Studying Abroad As a Person of Color:
Hello everyone! I am Kamrie Risku, affectionately known as Kam. I am currently a Senior at North Carolina State University in Raleigh, NC studying Political Science with a concentration in Law and Justice. I also dabble a little bit in the Sociology department from time to time. My family used to live at Ramstein Air Base in Germany, so this is not my first go around in Europe. This time around, I studied in Florence, Italy at Lorenzo de’ Medici Instituto in June of 2017.
My time in Florence, Italy
I always dreamed of jet-setting in Europe and coming back home to brag to my friends about all the new culture I had swallowed up. My Pinterest board is swamped with pictures of the most exceptional European cities and as a millennial, my craving to create an enviable Instagram feed became an overwhelming hunger. So, I gathered up some funds and applied to study abroad in late November. It’s surely not as glamorous as jumping on a plane and taking a carefree week long vacation but this was my ticket to spend a summer under the Tuscan sun.
Fast forward a couple months and I find myself in the birthplace of the Renaissance and a charming travel destination… Florence is as magical as they come. Known to the Italians as Firenze, the streets are literal runways with some of the most casually ethereal people; continuously making me feel underdressed. And if I ever got lost in the vast city, I could look up into the sky for the Cattedrale di Santa Maria del Fiore, affectionately known as The Duomo. Firenze is filled with knowledge, art, exquisite cuisine and the richest culture.
It was a dream come true to walk up six flights of stairs to study the Italian Mafia everyday and travel to Venice, Pompeii, Capri, visit vineyards and eat some of the best food in the world. I hoped I would be able to gain some confidence, learn about myself and even experience a personal Renaissance. Except this experience did not come without fears. My greatest fear about studying abroad was not the traveling alone, homesickness or being separated from my familiar American customs. My biggest fear was how I looked. I was anxious because I knew that my big curly hair and darker skin would make me stick out in our group. Not to mention that I also sit at even 6 feet tall, I felt like I was sticking out like a sore thumb in our first meeting as a group in February.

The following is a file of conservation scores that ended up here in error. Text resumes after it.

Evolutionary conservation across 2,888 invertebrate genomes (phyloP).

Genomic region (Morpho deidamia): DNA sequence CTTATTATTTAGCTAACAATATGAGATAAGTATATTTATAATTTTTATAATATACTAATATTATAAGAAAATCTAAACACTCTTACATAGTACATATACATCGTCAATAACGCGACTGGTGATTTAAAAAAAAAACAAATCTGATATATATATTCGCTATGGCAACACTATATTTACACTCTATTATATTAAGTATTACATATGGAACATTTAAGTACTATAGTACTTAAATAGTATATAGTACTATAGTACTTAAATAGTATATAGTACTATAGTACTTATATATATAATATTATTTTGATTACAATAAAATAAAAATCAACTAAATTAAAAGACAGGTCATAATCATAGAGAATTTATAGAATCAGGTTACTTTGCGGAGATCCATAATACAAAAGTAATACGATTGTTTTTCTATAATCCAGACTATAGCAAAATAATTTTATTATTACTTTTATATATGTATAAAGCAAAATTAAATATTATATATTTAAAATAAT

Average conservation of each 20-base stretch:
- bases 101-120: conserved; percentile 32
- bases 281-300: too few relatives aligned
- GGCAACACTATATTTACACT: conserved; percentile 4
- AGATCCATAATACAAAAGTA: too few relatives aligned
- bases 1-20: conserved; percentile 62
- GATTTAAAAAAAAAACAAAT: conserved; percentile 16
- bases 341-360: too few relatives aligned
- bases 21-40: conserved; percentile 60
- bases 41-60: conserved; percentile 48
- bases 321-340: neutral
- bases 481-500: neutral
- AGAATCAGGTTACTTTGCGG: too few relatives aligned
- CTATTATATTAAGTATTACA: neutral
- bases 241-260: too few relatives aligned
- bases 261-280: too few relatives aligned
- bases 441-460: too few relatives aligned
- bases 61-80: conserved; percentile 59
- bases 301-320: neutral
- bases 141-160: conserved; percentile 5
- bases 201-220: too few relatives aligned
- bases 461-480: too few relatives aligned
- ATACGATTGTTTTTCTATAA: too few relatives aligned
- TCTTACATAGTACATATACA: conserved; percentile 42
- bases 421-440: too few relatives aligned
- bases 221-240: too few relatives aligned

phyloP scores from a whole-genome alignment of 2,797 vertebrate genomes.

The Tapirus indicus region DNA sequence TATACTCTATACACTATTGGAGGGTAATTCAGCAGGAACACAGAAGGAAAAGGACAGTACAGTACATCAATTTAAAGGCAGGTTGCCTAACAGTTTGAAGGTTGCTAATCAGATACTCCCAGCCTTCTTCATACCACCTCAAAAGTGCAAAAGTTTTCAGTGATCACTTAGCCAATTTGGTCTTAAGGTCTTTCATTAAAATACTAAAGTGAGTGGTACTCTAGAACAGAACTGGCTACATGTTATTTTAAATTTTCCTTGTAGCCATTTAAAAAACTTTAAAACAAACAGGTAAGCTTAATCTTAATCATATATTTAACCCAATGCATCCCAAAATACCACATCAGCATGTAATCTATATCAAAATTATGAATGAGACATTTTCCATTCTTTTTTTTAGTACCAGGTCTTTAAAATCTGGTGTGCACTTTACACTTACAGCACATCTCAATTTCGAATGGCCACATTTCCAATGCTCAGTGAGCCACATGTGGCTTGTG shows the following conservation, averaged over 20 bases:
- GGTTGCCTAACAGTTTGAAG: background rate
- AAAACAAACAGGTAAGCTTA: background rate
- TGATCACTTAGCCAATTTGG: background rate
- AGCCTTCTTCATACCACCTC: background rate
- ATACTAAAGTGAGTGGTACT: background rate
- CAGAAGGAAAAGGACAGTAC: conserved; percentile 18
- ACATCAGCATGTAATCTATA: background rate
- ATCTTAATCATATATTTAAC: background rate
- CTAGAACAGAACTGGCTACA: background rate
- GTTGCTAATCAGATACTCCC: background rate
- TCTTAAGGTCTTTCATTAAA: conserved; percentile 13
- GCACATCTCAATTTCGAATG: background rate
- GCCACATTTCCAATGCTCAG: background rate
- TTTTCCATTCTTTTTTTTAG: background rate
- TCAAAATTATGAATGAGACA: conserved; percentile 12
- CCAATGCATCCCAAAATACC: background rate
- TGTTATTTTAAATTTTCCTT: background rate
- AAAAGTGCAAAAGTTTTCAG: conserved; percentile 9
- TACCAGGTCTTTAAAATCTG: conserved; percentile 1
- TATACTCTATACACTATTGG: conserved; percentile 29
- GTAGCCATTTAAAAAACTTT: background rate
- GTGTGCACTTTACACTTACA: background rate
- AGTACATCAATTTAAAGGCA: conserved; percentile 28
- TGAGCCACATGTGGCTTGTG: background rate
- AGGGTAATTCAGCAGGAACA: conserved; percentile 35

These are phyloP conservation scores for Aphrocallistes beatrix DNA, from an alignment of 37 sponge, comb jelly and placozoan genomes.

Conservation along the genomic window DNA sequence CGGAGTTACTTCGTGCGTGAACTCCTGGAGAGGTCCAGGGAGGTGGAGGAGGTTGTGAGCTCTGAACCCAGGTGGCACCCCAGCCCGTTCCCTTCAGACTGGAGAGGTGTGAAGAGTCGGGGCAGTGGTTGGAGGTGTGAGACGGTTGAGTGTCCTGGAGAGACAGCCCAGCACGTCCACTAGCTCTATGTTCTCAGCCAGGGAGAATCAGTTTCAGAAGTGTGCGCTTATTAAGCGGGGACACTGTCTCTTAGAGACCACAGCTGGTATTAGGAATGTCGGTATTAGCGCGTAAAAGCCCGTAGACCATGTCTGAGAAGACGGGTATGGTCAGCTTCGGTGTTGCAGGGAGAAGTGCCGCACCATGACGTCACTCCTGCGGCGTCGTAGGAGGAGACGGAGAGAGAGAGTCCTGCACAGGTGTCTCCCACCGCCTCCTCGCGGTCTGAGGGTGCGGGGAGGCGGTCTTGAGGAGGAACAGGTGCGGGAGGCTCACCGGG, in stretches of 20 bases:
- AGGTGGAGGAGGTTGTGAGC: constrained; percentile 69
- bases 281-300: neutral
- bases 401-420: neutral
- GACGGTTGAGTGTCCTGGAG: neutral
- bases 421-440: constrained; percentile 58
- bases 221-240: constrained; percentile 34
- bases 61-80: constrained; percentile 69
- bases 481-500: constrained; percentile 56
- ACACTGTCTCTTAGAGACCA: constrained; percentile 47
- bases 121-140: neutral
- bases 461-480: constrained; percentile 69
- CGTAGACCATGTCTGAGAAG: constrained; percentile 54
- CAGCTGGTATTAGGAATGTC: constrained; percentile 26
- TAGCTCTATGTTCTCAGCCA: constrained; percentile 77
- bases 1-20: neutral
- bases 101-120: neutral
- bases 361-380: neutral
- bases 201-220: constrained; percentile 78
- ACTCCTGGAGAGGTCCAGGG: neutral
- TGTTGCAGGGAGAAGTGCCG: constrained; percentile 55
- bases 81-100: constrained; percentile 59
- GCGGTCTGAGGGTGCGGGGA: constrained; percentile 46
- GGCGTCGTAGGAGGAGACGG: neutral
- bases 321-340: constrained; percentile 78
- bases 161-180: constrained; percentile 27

Needless to say, I got over it. I got on Google and searched statements like “black girls abroad” and read for hours. I got reassurance from seeing other women like me go out and live in this experience. I wanted to enjoy my time and let’s be honest, the thousands of dollars spent on this trip would not be wasted on fear.
I want to share some tips that really helped me maximize my experience and quickly overcome any situation that I was presented with.
Set goals for yourself
When I received my acceptance notification, of course, I went to Facebook with the good news, but my next step was to think about what I wanted to gain from this time. Goal setting gives me purpose and something to constantly strive towards. So when faced with this difficult situation, I decided to focus on me. This trip was about my holistic growth as a student, global citizen and simply, as a person.
Going back to my Boston trip with Corvias, one aspect that really stuck with me was that I needed to plan and set goals. Moving forward from that, in most aspects of my life, I really focus on what goals I want to accomplish and this situation was no different. For example, I wanted a new sense of self-confidence from traveling alone. I also wanted to come back willing to be more flexible and a go with the flow type of person. Having these goals helped ground me in the understanding that this experience was for me.
Accept the reality of things.
Unfortunately, prejudice is everywhere. Until we figure out a way to heal the hearts and minds of mankind, going abroad will not help you escape it. That doesn’t mean it will plague your experience. In Europe, racism is different, more subtle and not usually directed towards Americans. Rather African and Middle Eastern immigrants who were settling in the cities are the targets of weird looks and offsetting comments. This undeniably bothered me. Even in our orientation, we were told to avoid these people and that they created most of the problems in the city. Not once did any of these people give me any trouble.